Let's talk about maps. They help us navigate the physical world. If I want to find my way from Pittsburgh to Cincinnati, a world map will not be of any use. Sure, the map tells me that Cincinnati is generally southwest of me, but I need to know relevant details like highways, bridges, and so forth. But maps can just as easily be too detailed. I could become overwhelmed with topographical information and names of irrelevant farmsteads along my journey. At some extreme, maps become worse guides to the physical world as they become more detailed. This is because a 1:1 mapping would just be an exact replica of the world. I'd need a map for my map. A good mapmaker doesn't just need accurate knowledge of the physical world: a mapmaker also needs to know what his users want to accomplish with that map so that he knows which details to include and which to omit.
Anyone who wants to boil down history into easily digested lessons and rules of action faces the mapmaker's dilemma. Treat history too broadly (like a world map), and you'll only be able to come up with useless bromides. Get too far into the weeds, and the specificity of each historical moment will make any potential lesson inapplicable to other situations and contexts. So in order to write a "useful" history, you'd need to know exactly which details are going to be useful to your reader and exactly which details are going to be needless distractions.
Unfortunately, this is a near impossible task. The problem isn't just that history is more complex than geography. More importantly, the needs of statesmen, generals, and entrepreneurs are less well-defined than the needs of a motorist. The problem is further compounded by the fact that political and economic landscapes shift faster than geographical ones. Taken together, this means that no one can write a definitive study that will unquestionably prepare a world leader for the next crisis.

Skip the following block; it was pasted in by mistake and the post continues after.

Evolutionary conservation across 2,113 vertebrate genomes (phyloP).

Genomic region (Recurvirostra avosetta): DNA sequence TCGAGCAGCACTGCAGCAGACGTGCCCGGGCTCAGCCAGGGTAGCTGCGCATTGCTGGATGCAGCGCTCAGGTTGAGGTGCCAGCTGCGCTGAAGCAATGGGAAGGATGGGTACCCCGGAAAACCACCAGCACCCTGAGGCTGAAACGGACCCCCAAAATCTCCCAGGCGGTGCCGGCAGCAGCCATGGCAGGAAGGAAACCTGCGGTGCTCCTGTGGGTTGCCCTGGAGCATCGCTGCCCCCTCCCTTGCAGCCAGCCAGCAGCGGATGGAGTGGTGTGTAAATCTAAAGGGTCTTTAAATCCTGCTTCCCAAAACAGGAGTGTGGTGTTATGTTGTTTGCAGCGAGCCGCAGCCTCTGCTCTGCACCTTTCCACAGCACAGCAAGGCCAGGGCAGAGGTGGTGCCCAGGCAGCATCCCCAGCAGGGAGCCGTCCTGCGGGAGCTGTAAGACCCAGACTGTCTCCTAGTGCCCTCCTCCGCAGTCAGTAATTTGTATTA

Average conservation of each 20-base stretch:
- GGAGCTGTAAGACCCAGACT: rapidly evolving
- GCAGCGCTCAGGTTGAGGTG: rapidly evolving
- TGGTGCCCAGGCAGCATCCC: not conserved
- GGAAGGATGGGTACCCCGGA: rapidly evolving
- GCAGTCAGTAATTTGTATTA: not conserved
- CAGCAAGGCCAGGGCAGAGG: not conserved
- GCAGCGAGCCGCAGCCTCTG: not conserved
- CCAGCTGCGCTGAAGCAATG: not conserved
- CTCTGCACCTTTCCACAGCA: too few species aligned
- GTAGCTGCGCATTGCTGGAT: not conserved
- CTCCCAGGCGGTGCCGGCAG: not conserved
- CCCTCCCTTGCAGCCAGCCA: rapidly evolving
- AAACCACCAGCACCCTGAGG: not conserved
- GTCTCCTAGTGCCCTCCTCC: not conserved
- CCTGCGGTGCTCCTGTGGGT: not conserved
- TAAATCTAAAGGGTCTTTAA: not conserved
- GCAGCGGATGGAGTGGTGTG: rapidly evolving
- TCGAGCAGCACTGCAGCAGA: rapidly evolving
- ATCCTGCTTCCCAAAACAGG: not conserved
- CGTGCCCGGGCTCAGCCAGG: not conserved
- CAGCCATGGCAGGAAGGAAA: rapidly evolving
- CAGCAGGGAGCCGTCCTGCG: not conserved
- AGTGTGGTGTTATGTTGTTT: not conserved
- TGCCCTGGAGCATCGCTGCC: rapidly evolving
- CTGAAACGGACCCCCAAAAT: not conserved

Nonetheless, I wish that all powerful people had a better grasp of history. Why? The serious study of history can make you a subtler, more nuanced thinker. A cursory study of history will only leave you with pat generalizations that might well lead to disaster if followed schematically. In no way can historical events be reduced to a list of if/then propositions that anyone can follow in order to achieve success and avoid catastrophe.
Perhaps the most useful lesson to be drawn from history is epistemological humility: the longer you study a topic, the more complex and confusing you realize it actually is.
As for Hitler: rummaging through history for anecdotes that support an already chosen plan of action is nothing new. But history is full of narratives and anecdotes to chose from. Hitler's choice tells us more about Hitler than it does about the effects of studying history. Incidentally, maybe Hitler would have been better served by reading about Mithridates instead of the Mongols. Would hitler have been deterred by the story of a leader who indulged in some genocide before ultimately finding himself holed up in his stronghold, surrounded by enemies, and trying to take his own life? Or maybe Hitler would have just been comforted by the line "Mithridates, he died old." Again, that choice would say more about Hitler than it would about the value of history.